International Bureau of Weights and Measures (BIPM)
BIPM is a permanent institution created by the countries that signed the Metre Convention of 1875, the international treaty that forms the basis for international agreement on units of measurement. It carries out work on metrological standards as directed by the General Conference of Weights and Measures (CGPM), which consists of representatives of the signatory states, and under the supervision of the International Committee of Weights and Measures (CIPM). Located in Sèvres, a suburb of Paris, it plays a major role in the field of time and frequency by calculating UTC, which all nations refer to when determining their national standard time.
Hydrogen maser atomic clock
Cesium atomic clock
A clock that obtains a stable frequency by probing cesium atoms with a resonant microwave frequency. Although these clocks implement the definition of the second, there are technical limitations to their accuracy. Commercial devices are typically accurate to 13 digits.
Hydrogen maser atomic clock
A clock based on a transition of atomic hydrogen in the microwave region. It has a very low frequency noise for a microwave clock, but systematic frequency shifts that are difficult to control cause gradual frequency changes over long periods of time.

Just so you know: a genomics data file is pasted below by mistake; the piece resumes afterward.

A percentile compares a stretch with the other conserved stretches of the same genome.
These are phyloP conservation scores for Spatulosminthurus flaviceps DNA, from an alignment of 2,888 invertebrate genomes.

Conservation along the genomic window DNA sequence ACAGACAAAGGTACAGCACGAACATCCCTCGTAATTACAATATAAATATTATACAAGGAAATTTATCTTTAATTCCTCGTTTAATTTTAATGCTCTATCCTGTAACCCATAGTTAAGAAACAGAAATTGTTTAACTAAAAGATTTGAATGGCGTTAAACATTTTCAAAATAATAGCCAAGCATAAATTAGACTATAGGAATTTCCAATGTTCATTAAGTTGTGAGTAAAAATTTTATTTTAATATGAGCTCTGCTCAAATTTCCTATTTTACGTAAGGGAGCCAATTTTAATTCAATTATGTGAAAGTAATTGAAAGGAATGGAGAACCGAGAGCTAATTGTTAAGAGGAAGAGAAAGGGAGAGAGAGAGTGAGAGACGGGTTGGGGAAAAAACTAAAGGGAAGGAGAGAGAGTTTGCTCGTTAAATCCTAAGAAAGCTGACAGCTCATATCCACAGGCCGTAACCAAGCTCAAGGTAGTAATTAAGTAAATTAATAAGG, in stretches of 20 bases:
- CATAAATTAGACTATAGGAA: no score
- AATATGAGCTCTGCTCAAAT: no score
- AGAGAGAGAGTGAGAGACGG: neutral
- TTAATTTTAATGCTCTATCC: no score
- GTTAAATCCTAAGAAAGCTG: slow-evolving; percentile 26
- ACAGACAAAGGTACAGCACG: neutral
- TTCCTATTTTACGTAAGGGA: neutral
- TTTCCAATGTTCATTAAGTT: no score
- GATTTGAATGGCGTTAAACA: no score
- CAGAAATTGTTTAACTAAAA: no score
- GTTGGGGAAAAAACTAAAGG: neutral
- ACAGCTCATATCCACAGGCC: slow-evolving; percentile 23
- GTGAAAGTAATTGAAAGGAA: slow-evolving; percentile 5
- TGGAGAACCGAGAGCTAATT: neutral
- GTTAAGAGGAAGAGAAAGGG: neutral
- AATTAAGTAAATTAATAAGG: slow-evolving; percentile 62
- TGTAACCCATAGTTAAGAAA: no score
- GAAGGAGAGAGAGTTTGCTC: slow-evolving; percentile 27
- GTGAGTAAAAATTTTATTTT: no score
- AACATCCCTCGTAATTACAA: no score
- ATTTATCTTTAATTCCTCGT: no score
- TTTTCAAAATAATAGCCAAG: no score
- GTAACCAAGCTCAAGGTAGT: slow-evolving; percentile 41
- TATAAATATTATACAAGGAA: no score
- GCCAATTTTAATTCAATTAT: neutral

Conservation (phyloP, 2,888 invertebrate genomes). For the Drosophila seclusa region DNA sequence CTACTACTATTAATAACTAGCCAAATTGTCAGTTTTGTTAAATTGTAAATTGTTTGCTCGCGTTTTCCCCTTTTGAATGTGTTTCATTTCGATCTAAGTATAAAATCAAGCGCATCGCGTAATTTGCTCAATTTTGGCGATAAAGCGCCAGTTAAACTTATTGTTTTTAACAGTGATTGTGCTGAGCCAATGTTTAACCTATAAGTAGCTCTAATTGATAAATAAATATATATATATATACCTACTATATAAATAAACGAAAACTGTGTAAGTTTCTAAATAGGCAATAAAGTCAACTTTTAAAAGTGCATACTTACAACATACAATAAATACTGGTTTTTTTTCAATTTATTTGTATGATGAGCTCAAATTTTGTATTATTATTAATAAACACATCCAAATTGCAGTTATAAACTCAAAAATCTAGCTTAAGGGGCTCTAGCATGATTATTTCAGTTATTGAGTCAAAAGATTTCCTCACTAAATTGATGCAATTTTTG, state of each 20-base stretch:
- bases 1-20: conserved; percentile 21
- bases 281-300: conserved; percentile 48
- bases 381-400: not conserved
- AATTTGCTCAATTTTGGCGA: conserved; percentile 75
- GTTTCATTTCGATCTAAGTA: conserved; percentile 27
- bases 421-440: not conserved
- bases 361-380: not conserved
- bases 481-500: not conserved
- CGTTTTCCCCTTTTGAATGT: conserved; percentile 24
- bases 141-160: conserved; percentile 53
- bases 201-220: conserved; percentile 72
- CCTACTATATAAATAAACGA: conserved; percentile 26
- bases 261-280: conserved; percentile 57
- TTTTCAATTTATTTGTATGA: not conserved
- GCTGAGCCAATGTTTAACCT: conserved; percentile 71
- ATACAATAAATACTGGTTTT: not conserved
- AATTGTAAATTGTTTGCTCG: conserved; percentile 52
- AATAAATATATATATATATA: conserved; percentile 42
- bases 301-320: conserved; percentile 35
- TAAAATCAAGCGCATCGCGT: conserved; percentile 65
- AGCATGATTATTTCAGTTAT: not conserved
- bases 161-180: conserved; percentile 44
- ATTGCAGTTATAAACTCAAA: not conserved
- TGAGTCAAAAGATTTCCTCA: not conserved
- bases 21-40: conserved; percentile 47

The Network Time Protocol (NTP) is used to distribute accurate time over the internet and other networks. NICT operates a dedicated server that responds to time queries using this protocol and is capable of handling over a million requests per second.
Calibration of the UTC one-second interval by an optical lattice clock
Optical frequency comb
A pulsed laser with a spectrum of comb-like lines equally spaced in the domain of optical frequencies. By comparing one of the optical comb lines to an optical signal and the pulse repetition rate to an electronic signal, the frequency comb performs precise measurements across the different frequency regions.
Consultative Committee for Time and Frequency (CCTF)
The CCTF is a subordinate body of the International Committee of Weights and Measures, created to handle technical issues related to time and frequency standards. It consists of members with appropriate research experience from metrology institutes worldwide. Japan is represented by members from both NICT and the National Institute of Advanced Industrial Science and Technology (AIST).
Executive Order of the President of the United States
Executive Order 13905, 2020/02/12:
“Strengthening National Resilience Through Responsible Use of Positioning, Navigation, and Timing Services”